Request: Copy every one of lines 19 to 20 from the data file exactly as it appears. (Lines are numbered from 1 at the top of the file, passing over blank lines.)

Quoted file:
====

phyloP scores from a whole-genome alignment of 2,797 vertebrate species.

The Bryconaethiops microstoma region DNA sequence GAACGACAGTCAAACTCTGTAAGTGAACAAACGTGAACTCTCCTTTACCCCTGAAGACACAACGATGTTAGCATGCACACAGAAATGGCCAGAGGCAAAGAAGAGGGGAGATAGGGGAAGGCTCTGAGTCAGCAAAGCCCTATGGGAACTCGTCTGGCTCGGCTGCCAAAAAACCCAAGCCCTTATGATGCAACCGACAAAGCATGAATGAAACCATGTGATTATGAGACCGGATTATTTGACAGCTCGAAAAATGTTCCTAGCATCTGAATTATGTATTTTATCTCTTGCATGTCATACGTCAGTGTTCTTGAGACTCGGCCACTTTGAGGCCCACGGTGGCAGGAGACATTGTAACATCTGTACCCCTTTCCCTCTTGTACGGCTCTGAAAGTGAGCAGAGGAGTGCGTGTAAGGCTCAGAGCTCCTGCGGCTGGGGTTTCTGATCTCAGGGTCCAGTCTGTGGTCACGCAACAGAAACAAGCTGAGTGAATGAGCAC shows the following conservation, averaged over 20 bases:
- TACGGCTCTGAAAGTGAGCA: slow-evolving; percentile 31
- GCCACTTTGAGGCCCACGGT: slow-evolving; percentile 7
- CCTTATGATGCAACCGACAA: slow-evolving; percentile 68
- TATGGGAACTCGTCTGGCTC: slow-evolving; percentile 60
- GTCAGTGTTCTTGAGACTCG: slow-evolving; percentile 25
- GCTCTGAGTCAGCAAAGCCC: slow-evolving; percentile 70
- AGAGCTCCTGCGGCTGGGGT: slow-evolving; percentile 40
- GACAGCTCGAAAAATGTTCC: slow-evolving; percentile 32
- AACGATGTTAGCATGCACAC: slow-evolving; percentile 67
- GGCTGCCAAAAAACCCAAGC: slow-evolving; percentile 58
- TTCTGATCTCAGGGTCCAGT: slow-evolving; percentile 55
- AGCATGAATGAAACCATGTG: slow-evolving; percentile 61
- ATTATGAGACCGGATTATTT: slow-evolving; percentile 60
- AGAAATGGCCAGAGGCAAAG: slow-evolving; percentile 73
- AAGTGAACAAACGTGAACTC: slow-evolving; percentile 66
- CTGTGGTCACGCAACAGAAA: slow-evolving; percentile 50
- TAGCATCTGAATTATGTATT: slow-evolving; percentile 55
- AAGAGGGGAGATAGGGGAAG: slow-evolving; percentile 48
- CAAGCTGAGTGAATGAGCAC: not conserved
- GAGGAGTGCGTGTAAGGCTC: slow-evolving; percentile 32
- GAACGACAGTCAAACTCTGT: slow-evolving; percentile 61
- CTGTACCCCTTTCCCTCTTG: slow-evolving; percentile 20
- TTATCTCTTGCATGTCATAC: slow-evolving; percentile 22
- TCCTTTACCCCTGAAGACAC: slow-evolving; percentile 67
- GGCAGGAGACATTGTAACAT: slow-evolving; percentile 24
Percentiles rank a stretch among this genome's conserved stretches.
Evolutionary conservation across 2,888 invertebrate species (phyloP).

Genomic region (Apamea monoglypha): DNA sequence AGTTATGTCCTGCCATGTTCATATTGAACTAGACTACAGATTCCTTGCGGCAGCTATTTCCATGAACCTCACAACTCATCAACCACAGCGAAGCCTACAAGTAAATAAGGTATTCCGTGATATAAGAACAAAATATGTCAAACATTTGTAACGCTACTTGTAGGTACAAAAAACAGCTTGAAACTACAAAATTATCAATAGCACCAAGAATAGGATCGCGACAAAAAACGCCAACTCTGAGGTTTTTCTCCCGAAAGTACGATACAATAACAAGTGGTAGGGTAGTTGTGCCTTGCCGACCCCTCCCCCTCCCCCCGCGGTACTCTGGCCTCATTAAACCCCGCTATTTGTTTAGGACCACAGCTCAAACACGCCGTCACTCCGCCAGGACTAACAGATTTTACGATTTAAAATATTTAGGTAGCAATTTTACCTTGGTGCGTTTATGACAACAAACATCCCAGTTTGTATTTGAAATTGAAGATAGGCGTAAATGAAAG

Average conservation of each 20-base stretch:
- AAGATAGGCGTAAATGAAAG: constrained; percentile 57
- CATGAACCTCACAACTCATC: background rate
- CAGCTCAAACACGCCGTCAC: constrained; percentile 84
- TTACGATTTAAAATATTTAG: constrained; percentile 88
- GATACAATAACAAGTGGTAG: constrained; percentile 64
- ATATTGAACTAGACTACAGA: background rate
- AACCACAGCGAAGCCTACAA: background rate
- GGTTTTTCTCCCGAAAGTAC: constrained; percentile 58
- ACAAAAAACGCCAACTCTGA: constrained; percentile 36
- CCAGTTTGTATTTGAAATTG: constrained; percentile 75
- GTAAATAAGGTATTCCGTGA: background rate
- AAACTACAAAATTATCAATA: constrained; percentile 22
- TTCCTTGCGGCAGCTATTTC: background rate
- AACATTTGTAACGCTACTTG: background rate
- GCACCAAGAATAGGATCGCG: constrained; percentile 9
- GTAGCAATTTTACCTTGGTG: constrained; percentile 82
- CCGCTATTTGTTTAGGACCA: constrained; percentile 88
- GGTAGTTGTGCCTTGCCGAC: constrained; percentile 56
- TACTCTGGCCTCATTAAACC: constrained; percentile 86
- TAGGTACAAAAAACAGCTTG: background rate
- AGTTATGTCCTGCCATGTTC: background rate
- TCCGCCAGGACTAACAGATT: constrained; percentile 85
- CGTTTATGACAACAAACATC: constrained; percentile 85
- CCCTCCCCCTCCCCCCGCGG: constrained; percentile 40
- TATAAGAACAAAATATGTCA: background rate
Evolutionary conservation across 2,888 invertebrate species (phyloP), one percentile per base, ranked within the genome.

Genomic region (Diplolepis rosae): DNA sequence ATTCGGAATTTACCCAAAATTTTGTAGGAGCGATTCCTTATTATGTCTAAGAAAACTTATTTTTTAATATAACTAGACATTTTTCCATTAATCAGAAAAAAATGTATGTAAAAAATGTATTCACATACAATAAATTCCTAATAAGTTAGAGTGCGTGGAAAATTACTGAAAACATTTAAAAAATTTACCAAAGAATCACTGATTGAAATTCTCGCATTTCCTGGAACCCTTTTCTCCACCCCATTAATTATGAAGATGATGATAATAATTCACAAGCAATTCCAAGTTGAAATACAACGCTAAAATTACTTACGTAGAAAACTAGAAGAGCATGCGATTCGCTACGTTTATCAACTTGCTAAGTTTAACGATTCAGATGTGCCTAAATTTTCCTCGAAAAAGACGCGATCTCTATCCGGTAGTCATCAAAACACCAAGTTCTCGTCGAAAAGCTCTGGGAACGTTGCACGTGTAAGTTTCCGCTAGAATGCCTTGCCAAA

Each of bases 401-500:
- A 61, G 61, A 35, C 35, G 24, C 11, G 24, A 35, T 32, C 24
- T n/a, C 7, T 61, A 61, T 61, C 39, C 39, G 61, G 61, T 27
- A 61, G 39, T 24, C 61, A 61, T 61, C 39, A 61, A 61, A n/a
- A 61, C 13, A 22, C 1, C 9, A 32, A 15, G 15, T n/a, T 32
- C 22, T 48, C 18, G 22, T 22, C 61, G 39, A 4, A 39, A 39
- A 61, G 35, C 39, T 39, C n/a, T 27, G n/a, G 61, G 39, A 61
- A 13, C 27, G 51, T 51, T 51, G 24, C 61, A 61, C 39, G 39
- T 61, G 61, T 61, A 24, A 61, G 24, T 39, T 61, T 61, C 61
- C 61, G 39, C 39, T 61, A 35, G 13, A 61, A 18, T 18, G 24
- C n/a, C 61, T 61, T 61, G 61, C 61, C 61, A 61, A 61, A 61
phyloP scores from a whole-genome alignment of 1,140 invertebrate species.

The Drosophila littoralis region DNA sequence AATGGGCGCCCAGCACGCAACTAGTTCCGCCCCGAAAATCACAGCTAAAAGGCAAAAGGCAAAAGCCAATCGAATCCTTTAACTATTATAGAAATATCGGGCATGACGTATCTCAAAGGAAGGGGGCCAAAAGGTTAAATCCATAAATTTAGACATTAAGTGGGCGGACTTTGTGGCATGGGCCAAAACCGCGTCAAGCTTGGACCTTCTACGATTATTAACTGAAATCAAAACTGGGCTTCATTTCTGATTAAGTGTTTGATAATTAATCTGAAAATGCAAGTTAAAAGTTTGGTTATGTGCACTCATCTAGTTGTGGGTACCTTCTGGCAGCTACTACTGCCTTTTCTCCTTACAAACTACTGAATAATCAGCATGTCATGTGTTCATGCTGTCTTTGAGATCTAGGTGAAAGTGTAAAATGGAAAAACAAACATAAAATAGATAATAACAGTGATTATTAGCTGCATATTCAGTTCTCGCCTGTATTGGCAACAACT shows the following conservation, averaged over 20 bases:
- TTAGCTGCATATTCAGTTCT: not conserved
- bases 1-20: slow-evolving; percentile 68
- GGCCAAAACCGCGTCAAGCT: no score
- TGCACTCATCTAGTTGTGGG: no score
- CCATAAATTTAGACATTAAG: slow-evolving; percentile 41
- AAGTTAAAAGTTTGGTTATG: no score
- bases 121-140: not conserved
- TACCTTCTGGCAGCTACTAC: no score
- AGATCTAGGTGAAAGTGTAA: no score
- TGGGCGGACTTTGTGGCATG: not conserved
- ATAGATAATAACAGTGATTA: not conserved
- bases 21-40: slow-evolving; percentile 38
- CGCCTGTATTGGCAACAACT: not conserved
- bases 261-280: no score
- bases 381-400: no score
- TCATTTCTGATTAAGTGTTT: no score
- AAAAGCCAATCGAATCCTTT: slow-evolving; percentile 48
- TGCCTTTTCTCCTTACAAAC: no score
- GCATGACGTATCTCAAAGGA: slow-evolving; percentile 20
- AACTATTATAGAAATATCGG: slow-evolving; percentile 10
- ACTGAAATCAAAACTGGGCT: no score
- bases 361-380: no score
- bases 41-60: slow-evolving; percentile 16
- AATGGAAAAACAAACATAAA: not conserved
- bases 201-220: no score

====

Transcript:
- TAGCATCTGAATTATGTATT: slow-evolving; percentile 55
- AAGAGGGGAGATAGGGGAAG: slow-evolving; percentile 48